Role-playing games and video games came of age around the same time. While D&D was published in 1974, the very first attempts to emulate D&D with a computer came in 1975; Dungeon and DND were written for mainframe systems like the PDP-10 and PLATO, though they were unlicensed and never saw commercial sales. The first licensed D&D video game came in 1982, and it paved the way not only for later licensed games like the SSI ‘Gold Box’ titles and Baldur’s Gate but also virtually the entire video game RPG genre, from Final Fantasy to The Elder Scrolls to Diablo.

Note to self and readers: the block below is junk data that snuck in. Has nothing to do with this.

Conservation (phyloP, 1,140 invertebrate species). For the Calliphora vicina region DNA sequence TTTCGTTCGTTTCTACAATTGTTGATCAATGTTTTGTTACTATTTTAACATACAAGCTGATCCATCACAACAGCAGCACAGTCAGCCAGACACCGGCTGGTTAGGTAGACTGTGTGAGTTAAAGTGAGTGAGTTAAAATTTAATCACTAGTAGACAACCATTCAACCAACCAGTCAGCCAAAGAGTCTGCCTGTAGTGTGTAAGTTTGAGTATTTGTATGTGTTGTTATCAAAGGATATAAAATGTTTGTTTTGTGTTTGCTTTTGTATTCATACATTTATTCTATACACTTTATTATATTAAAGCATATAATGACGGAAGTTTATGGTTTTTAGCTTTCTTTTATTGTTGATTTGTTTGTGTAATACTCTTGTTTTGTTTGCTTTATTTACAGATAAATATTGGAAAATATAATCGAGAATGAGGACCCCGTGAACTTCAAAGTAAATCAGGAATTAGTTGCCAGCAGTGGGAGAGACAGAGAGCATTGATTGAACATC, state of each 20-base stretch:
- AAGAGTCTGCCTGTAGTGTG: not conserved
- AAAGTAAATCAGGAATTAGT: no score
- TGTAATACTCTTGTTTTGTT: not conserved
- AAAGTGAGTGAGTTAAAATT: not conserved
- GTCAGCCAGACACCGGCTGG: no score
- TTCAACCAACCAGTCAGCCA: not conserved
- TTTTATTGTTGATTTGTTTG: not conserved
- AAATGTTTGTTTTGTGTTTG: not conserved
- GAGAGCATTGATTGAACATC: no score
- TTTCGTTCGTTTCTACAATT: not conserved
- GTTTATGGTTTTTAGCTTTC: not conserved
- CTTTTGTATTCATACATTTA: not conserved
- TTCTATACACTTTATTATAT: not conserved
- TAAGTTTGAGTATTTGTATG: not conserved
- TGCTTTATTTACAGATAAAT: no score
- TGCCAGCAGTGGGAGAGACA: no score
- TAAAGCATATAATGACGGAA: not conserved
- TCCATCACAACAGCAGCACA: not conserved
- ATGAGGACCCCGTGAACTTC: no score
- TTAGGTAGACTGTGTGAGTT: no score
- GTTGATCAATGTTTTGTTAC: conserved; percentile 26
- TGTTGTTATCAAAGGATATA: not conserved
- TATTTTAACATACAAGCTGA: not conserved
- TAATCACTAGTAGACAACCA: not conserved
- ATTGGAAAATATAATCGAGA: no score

Role-playing video games were fairly direct emulations of rulesets like D&D early on, but as the software became more sophisticated they played more to their strengths. Current titles have gorgeous graphics and complex storylines, but narratively are mostly static affairs. Meanwhile, tabletop roleplaying games have always had the flexibility of a human GM to give them more breadth and a personal touch that video games couldn’t match. So what happens when a digital game designer tries to make their video game feel more like a tabletop RPG? You get Wildermyth.Continue reading A Glimpse Into The Vault: Wildermyth